Gulf War Syndrome
The Gulf War Syndrome was identified after the Gulf War in 1991. Thousands of troops from the US, British, and Canadian developed symptoms after the war. This Syndrome has been researched since the end of the Gulf War and still not all the answers have been found. Not only have thousands of troops suffered from this syndrome, but also their families have developed some symptoms related to this syndrome. It is important to inform our nation of this new disease because there is still no cure, and GWS can be our next conflict relating to AIDS and Cancer. This research is dedicated to people who are uneducated about Gulf War Syndrome.
After reading many articles about Gulf War Syndrome there is still no definite definition. Many scientists have different definitions of the syndrome. For example, Gunjan Sinja states that scientist Garth Nicolson, chairman of tumor biology at the University of Texas M.D. Anderson Cancer Center in Houston, defines the syndrome as Mycoplasma fermentans. Sinha also stated that Mycoplasma fermentan was “the most poorly studied bug on the list (Sinha 70).” Nicolson has found that the M. fermentans is nested inside the cells of almost half of all cases. Sinha defines Mycoplasmas as “the smallest self-replicating life form that latch onto white bloodcells, which are part of the body’s disease defenses, with a hooklike tip; then they transmit chemical signal that force blood cells to behave abnormally (Sinha 70).” Mycoplasmas can be difficult to detect, for they burrow deep inside cells. If there was a definition for Gulf War syndrome it would be a disease found after the Gulf War which is related to Mycloplasma fermantane. The only possible definition for the moment can only be defined by its symptoms (Sinha 70-71).
To identify symptoms which may define the syndrome, Robert W. Haley, M.D., from The University of Texas Southwestern Medical Center at Dallas, and colleagues have conducted a series of investigations that broke the Gulf War Syndrome into three different types. To support their investigation, twenty five percent of 249 veterans who served in the Desert Conflict reported clusters of symptoms that were broken down by a mathematical computer technique. According to the JAMA the three identified syndromes are:
Syndrome-1 or “Impaired Cognition” Syndrome – characterized by distractibility, difficulty remembering, depression, insomnia, fatigue, slurring of speech, confused thought process, and migraine – like headaches (“ Gulf War Illnesses Broken Down Into Three Primary Syndromes” 2).
Syndrome-2 or “Confusion-ataxia” Syndrome – characterized by problems with thinking and reasoning processes such as reading, writing, and spelling: getting confused; getting disoriented when trying to locate a car in a parking lot; having problems with balance; having a physician’s diagnosis of post-traumatic stress disorder, depression, or liver disease; and sexual impotence (“ Gulf War Illnesses Broken Down Into Three Primary Syndromes” 2).
Syndrome-3 or “Artho-myo-neuropathy” Syndrome – characterized by generalized joint and muscle pains, increased difficulty lifting heavy objects, fatigue, and tingling or numbness of the hands, arms, feet, and legs (“ Gulf War Illnesses Broken Down Into Three Primary Syndromes” 1-2).
The Gulf War Syndrome has over 20 symptoms that have been reported by the veterans of the Gulf War. According to Stephen Straus in the journal The Lancet, over 50,000 troops returned as changed men. Reports showed of vascular instability, hyperventilation, bacilliuria, and other physiological and laboratory anomalies in the Gulf War veterans. When the problem began to exist, the US alone funded $ 115,000,000 for targeted research on the unknown syndrome. Four thousand gulf war veterans and men who also served in Bosnia were mailed questionnaires about deployment, exposures, symptoms, and illnesses. The main finding was that the Gulf War veterans were more likely to have the symptoms of chronic fatigue, irritability, headache, and other symptoms (Straus 162).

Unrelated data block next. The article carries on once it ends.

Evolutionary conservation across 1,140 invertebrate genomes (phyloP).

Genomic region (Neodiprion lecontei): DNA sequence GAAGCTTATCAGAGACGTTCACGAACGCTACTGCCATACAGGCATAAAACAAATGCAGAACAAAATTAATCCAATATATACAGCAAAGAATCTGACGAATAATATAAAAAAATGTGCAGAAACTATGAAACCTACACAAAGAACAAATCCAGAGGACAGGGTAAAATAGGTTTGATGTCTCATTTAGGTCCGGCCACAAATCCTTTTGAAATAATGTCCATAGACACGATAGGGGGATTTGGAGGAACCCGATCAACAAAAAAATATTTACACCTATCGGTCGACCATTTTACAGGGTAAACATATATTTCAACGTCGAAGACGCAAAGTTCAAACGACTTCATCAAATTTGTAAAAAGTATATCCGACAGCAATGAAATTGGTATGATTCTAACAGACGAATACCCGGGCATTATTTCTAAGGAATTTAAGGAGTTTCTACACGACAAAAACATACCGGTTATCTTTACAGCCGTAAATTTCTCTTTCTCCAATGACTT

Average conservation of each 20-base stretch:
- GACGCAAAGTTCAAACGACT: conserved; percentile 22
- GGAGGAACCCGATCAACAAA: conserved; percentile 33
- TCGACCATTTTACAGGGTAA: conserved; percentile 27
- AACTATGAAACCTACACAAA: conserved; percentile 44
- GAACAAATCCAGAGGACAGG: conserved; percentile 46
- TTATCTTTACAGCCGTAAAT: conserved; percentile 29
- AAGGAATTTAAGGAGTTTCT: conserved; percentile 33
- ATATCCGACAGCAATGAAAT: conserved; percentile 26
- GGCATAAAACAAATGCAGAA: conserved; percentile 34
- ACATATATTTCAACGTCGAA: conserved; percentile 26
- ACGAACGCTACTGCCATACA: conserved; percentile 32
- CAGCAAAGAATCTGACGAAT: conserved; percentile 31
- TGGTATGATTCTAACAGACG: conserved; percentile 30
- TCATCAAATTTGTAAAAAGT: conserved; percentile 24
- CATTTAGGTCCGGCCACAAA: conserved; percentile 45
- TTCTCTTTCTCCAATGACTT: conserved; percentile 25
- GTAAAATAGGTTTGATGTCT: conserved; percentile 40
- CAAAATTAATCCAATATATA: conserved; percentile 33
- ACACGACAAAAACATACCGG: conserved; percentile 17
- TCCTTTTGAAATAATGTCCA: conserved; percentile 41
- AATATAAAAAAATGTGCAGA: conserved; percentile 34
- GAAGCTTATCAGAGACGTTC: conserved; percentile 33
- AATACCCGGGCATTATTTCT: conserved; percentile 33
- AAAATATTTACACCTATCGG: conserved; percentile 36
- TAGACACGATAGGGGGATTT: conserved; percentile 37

The Gulf War posed a high risk of a long illness, but did not lead to higher rates of divorce or unemployment (Straus 163). A report by Unwin and colleagues showed that the increased risk of chronic illnesses after the War was extended to all branches of the military and to both active duty and even retired men. According to a factor analysis by Fukuda and colleagues, the symptoms discovered in physical examinations and laboratory investigations revealed that there was no unique disease. “Perhaps it was the very lack of mutilation and death in that war that permitted the true physical and emotional costs of battle to be revealed” (Straus 163).
In relation to Straus, Frances Murphy, in the journal British Medical Journal, cites percentages of men who developed certain symptoms as well as many facts that researchers have discovered about the Gulf War Syndrome. According to Straus, the most commonly reported symptoms are fatigue, headaches, joint pains, rashes, shortness of breath, sleep disturbances, difficulty concentrating, and forgetfulness. Murphy stated that troops were exposed to a wide variety of hazards, such as oil well fires, petroleum products and fumes, pesticides and other physical and psychological hazards. Could this have developed the Gulf War Syndrome (Murphy 1 of 1)?
In addition to the symptoms, a medical assessment program was conducted among 1000 British Gulf War Veterans. “The participants reported multiple common medical symptoms, including affective problems (50%), fatigue (42%), joint and muscle aches (40%), cognitive problems (26%), headaches (26%), respiratory complaints (24%), gastrointestinal problems (22%), sleep disturbances (21%), and skin problems (19%)” (Murphy 1 of 1). Like Straus, Murphy also stated that Gulf War veterans were more likely to report an entire array of symptoms than troops whom served in Bosnia or not been deployed. The only difference is that Straus reported on American troops while Murphy reported British troops. From this one would believe that only Gulf War Veterans get the disease, but according to Fukuda et al, the non-deployed veterans also met the illness criteria (Murphy 1-2).